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The numerical system of Chasma"o"cho

From:Christophe Grandsire <grandsir@...>
Date:Tuesday, September 7, 1999, 9:48
Hi everybody,

        This time I won't bother you with grammatical features in my New
Personal Language, but with the numerical system I find really neat, and
disturbing as the rest of the language, but yet usable. This system is
derived from the calendar system I made, and that I won't present here
(it's more an issue for conculture) except if you want me to present it.

        The principal thing to know is that there is two numerical systems, not
only one. There is the so-called scientific system, very straitforward
and expandable, used mainly for scientific purposes or big numbers, and
the so-called common system, more complicated and related to the
calendar, and used in everyday life for numbers not too big (less the 1
million I mean). The scientific system is octal and only octal. The
common system is octal, but mixed with a duodecimal system. I'll present
first the scientific system, because it's the easiest one.


        The scientific system is relatively simple and straightforward. It has
roots for numbers from zero to seven and roots for the powers of eight.
To make numbers, just compound those roots in the same way than the
regular system of Esperanto. The different roots are:
0: 0: chiu /dJ'Ew/
1: 1: ye /j'e/
2: 2: pan /p'an/
3: 3: uh /'ytS/
4: 4: thig /T'ig/
5: 5: vol /B'Ol/
6: 6: ceuz /g'9z/
7: 7: bzom /bz'Om/
10: 8: joe /dZ'Oj/
100: 64: japa /dZap'a/
1000: 512: jaocho /dZawtS'o/
1 0000: 4096: jathi /dZaT'i/
1 0000 0000: 16 777 216: jasejo /dZas@dZ'o/

        As you can see, the digits are grouped by four, not by three. To make
stems from these roots, just compound them. Suffixation means addition
and prefixation means multiplication as usual, except for the unity
which is added by the prefix e-. So 9 (11 in octal) is ejoe /edZ'Oj/,
whereas 10 (12 in octal) is jopan /dZop'an/ (joe become jo- when
followed by another number. 16 (20 in octal) is simply panjoe
/pandZ'Oj/. Also, uh is suffixed as -h and prefixed as u-). This prefix
e- is never put inside a number, so 73 (111 in octal) is ejapajoe
/edZap@dZ'Oj/, not *japa'ejoe. When this can lead to ambiguities (does
ejojathi mean 10 0001 or 11 0000?) the suffix -ye can be used to
disambiguate, so ejojathi /edZodZ@T'i/ is 11 0000 and 10 0001 is
jojathiye /dZodZaT@j'e/.

        The compound formed by this way is always regularly stressed (primary
stress on the last syllable and secondary stress on the second-to-last


        The common system is more complex as it mixes base 8 and base 12 and
has non-straightforward derivations. It uses the same roots from 0 to 8
than the scientific system, but then it uses other roots for the rest.
The roots used are:
0: 0: chiu /dJ'Ew/
1: 1: ye /j'e/
2: 2: pan /p'an/
3: 3: uh /'ytS/
4: 4: thig /T'ig/
5: 5: vol /B'Ol/
6: 6: ceuz /g'9z/
7: 7: bzom /bz'Om/
10: 8: joe /dZ'Oj/
11: 9: yej /j'EdZ/
12: 10: paj /p'adZ/
13: 11: uj /'ydZ/
14: 12: gama /gam'a/
20: 16: pinchuu /pindZ'u/
30: 24: uchuu /ydZ'u/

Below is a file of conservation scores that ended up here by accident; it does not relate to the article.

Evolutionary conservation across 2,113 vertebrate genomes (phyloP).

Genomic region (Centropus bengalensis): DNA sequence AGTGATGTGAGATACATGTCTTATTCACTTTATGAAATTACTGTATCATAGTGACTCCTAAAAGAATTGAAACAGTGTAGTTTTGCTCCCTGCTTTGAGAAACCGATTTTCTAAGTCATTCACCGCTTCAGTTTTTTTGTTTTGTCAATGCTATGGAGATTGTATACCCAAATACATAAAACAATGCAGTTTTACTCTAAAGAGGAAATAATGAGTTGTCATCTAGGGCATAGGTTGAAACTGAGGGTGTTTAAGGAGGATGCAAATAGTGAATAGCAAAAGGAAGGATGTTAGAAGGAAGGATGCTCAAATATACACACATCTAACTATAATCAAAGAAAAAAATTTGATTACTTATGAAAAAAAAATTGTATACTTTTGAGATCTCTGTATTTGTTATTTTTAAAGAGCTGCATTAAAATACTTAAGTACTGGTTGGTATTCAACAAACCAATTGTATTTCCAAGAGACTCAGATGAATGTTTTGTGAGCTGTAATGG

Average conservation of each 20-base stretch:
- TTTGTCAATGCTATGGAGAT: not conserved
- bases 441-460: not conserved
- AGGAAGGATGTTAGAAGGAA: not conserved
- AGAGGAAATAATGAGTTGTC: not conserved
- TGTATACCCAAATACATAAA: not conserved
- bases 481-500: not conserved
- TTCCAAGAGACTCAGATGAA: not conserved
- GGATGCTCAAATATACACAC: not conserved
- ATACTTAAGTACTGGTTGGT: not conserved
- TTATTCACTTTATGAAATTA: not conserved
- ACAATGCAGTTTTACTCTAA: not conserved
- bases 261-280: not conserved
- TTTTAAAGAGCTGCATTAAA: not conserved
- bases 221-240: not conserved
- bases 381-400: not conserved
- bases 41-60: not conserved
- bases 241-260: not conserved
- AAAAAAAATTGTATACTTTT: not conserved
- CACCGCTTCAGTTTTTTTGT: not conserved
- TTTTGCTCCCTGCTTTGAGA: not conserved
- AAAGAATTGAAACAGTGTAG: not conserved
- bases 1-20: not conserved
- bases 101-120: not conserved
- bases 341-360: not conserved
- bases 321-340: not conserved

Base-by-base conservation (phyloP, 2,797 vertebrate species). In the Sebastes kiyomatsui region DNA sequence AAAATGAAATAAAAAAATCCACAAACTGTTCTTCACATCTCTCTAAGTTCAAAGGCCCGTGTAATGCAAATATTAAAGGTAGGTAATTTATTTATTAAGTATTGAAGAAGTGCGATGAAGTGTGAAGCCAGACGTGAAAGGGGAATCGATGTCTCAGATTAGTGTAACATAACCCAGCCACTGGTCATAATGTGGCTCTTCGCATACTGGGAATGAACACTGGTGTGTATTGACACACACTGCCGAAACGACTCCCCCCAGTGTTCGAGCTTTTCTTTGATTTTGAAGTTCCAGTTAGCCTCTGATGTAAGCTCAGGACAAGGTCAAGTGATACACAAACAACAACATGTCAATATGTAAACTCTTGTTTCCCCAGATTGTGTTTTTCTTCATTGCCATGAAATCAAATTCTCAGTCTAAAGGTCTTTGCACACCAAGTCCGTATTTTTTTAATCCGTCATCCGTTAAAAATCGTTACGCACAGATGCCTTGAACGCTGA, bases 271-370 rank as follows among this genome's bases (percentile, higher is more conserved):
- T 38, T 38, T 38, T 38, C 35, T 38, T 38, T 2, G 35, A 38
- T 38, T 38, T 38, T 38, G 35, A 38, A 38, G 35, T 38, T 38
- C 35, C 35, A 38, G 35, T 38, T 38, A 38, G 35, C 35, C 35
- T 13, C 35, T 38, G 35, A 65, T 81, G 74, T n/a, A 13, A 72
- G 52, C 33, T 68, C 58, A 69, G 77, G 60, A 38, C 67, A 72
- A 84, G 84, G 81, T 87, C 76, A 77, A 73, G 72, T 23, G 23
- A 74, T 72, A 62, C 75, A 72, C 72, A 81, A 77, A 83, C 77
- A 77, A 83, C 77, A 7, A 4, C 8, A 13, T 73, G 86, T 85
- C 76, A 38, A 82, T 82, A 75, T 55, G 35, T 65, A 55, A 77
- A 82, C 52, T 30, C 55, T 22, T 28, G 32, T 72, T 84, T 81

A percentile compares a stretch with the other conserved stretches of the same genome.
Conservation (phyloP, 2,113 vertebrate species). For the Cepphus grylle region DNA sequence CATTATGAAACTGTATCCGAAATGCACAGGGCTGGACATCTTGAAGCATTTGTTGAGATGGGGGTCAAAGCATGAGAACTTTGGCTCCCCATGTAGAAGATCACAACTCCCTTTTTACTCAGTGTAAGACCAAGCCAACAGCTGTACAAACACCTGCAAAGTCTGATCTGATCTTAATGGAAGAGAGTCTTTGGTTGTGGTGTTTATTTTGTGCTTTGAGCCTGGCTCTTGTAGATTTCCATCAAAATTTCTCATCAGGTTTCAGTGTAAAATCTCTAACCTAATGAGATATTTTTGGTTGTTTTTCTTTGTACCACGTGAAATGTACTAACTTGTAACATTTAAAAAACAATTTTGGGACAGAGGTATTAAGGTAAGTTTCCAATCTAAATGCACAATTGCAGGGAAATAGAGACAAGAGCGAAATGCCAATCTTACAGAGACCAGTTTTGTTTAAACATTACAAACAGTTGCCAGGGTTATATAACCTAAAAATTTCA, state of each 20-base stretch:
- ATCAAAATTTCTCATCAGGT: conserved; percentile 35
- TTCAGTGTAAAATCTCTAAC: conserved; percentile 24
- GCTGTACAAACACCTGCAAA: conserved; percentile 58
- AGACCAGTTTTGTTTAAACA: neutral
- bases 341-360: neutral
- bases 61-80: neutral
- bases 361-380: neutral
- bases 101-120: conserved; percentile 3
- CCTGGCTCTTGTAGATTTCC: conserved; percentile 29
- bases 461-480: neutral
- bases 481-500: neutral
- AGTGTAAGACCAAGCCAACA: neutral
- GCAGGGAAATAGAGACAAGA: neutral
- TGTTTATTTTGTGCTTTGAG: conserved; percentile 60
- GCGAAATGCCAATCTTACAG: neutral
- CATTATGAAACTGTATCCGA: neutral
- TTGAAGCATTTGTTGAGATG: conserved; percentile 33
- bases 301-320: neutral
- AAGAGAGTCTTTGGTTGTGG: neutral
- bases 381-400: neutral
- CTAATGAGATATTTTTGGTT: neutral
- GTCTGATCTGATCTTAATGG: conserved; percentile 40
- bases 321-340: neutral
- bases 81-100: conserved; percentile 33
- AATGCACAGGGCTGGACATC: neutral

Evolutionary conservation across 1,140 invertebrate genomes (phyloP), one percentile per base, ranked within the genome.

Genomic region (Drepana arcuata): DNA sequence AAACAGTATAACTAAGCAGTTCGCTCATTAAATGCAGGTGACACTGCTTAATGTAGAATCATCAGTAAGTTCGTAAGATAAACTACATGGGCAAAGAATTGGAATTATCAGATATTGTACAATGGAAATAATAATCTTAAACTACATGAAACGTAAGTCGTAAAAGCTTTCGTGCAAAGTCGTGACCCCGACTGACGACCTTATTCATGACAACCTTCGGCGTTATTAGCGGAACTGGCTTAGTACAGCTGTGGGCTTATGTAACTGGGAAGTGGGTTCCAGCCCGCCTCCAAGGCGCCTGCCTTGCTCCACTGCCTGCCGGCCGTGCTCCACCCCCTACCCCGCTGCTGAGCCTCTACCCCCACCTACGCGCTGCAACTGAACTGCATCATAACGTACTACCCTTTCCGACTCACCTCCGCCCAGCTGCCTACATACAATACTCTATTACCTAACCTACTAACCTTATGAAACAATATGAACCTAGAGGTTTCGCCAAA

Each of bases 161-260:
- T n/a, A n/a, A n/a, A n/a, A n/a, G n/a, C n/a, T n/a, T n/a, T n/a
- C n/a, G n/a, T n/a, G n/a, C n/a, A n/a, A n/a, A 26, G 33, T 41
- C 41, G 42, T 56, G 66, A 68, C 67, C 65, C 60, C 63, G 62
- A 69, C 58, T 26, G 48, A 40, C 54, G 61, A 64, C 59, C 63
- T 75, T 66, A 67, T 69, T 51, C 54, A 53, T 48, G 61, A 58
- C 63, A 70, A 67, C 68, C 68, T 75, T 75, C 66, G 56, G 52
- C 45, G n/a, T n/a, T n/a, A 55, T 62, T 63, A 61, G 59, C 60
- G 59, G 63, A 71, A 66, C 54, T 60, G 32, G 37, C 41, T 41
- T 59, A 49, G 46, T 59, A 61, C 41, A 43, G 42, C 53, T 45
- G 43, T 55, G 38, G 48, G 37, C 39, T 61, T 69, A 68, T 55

40: 32: thechuu /TedZ'u/
50: 40: vochuu /BodZ'u/
60: 48: thegma /TEgm'a/
140: 96: jogma /dZOgm'a/
5552: 2922: jorqui /dZORk'9j/

        The reason for the use of such roots for such numbers relies on the
calendar system. The composition is generally additive (with the prefix
e- for the unity, replaced by the suffix -ye for disambiguation like for
the scientific system) and multiplicative like the scientific one,
except for some things like:
- the numbers from 13 to 15 (15 to 17 in octal) are formed by
15: 13: upinchuu /yp@ndZ'u/ (16-3)
16: 14: panpinchuu /panp@ndZ'u/ (16-2)
17: 15: yepinchuu /jep@ndZ'u/ (16-1)
20: 16: pinchuu /pindZ'u/
21: 17: epinchuu /ep@ndZuu/ (16+1)
22: 18: pinchuupan /pindZ@wp'an/ (16+2)

- thegma can never be multiplied (but jogma and jorqui can) (NOTE:
thegma and jogma are used like French 'quatre-vingt, quatre-vingt-dix',
so 56 (70 in octal) is thegmajoe /TEgm@dZ'Oj/) and 64 (100 in octal) is
thegmapinchuu /TEgmap@ndZ'u/).

        The stress rule of those stems is still regular.


        Those stems cannot be used as they are. They must be used as adjectives
(which can be nominalized) to make cardinal or ordinal numbers (nothing
very strange, but I already told you that I wanted a disturbing language
but not mandatorily an original one).

        To make cardinal numbers, the stems must be turned into AR- adjectives
(which agree with the noun in animation -gender-) and so must be
prefixed by AR- when used with an animate noun (this prefixation is
generally regular, except with 1: ye whose animate form is er /'ER/, and
the numbers prefixed by e-, whose animate form is prefixed instead by

        To make ordinal numbers, the stems must be turned into -EUTH adjectives
(which agree with the noun in construction) and so must be suffixed by
-EUTH in normal state (this suffixation often leads to modifications of
the stem or irregularities, like 1: ye whose ordinal form is euth,
a"e"vi /'9T,'ajv@/: first or 2: pan whose ordinal form is panth, pa"nvi
/p'anT, p'anv@/: second).

        Okay, so much for the numeric system of Chasma"o"cho. And as usual, I
welcome all your comments, and if you want to know more about the
calendar system I made, just tell me (I'll answer you off-list I think,
as this topic is not very relevant for the conlang-list and I'm not on
the conculture-list with this e-mail address).

        Christophe Grandsire

        Philips Research Laboratories --  Building WB 145
        Prof. Holstlaan 4
        5656 AA Eindhoven
        The Netherlands

        Phone:  +31-40-27-45006